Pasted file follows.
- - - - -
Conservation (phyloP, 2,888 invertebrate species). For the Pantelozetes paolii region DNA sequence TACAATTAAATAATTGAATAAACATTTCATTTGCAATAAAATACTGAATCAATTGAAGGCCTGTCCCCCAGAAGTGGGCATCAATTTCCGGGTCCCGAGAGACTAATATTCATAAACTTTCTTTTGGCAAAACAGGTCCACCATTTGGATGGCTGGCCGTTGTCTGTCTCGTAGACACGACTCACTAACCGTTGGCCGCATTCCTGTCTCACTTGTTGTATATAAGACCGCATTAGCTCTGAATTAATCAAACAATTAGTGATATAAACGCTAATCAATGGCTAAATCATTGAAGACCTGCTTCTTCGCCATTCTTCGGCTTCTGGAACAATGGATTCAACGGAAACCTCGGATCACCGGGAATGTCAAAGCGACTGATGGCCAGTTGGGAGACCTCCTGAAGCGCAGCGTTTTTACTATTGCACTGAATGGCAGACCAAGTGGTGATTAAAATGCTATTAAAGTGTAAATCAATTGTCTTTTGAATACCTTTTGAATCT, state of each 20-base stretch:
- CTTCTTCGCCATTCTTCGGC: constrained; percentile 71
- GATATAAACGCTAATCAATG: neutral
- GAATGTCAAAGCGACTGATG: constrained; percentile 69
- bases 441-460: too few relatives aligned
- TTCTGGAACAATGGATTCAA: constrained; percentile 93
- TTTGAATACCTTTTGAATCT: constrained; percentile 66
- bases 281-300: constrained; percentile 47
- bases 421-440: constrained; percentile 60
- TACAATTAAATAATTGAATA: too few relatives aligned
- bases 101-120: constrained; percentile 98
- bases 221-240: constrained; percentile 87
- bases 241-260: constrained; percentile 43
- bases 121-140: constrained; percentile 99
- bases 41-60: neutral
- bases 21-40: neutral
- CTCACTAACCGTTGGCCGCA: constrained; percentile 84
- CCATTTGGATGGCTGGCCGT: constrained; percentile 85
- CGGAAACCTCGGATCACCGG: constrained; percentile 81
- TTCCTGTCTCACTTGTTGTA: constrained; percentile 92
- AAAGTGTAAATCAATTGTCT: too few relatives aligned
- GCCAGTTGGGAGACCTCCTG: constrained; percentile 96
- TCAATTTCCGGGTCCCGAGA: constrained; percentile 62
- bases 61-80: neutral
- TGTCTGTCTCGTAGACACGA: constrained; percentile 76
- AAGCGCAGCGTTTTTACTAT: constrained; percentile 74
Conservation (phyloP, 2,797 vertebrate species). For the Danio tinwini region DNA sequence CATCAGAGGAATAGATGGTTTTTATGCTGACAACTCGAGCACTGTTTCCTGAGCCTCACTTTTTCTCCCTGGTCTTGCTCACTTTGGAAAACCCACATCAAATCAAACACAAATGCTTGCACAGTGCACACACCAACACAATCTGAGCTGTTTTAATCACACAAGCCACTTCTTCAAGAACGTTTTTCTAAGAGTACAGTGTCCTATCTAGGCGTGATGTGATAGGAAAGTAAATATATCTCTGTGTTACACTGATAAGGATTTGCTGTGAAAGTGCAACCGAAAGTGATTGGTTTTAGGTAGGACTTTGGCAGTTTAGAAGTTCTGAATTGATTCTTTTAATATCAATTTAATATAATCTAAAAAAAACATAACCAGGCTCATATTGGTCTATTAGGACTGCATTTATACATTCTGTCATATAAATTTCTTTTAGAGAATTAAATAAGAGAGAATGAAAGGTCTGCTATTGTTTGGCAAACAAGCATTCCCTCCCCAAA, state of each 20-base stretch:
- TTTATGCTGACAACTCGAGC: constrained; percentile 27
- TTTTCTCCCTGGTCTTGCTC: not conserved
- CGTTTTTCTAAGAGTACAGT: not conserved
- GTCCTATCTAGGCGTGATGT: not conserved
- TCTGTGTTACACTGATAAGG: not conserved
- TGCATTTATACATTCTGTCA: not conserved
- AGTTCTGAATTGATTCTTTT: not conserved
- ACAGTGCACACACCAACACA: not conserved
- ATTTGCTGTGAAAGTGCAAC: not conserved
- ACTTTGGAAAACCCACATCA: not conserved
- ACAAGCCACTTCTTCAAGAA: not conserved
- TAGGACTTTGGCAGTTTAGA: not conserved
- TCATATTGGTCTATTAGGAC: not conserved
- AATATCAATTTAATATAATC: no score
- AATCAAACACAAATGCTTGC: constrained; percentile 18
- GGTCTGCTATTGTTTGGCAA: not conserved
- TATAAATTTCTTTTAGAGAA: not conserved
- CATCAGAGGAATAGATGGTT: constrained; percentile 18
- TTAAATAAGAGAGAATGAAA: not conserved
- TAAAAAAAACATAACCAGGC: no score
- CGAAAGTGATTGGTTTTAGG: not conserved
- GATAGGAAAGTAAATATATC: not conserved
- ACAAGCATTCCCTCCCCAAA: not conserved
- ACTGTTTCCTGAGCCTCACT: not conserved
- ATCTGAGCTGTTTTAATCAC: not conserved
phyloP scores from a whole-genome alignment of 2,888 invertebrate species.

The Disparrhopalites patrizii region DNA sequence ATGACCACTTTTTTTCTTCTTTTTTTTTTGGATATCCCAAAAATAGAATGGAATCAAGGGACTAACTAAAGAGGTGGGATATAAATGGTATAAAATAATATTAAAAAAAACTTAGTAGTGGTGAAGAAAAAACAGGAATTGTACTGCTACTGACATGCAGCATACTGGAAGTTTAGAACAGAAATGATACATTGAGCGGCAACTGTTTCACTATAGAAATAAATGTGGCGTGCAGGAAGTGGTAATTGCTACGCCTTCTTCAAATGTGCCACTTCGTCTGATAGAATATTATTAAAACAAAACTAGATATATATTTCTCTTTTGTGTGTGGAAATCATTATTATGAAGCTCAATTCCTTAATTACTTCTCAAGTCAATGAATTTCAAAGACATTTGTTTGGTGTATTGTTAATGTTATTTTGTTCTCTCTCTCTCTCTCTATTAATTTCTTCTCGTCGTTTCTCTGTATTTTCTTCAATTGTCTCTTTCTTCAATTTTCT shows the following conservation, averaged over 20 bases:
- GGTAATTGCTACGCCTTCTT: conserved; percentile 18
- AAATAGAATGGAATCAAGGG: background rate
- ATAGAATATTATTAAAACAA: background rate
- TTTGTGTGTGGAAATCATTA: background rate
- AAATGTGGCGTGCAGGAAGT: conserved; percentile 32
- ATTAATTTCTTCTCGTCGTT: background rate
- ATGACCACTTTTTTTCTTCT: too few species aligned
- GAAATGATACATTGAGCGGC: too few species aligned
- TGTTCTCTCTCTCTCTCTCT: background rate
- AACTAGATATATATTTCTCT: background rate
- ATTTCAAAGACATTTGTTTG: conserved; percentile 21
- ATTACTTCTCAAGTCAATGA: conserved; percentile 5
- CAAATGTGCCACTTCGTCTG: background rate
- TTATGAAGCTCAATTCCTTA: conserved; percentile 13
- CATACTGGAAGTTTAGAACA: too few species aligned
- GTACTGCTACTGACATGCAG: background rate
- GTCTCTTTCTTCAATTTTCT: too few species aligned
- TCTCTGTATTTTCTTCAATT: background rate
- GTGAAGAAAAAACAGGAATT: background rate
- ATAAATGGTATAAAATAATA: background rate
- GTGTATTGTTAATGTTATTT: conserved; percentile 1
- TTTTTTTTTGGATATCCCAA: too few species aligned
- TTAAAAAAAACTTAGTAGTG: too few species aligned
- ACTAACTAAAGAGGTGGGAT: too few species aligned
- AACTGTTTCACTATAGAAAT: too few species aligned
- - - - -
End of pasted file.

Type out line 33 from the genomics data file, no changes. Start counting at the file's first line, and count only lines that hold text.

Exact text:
- TGCATTTATACATTCTGTCA: not conserved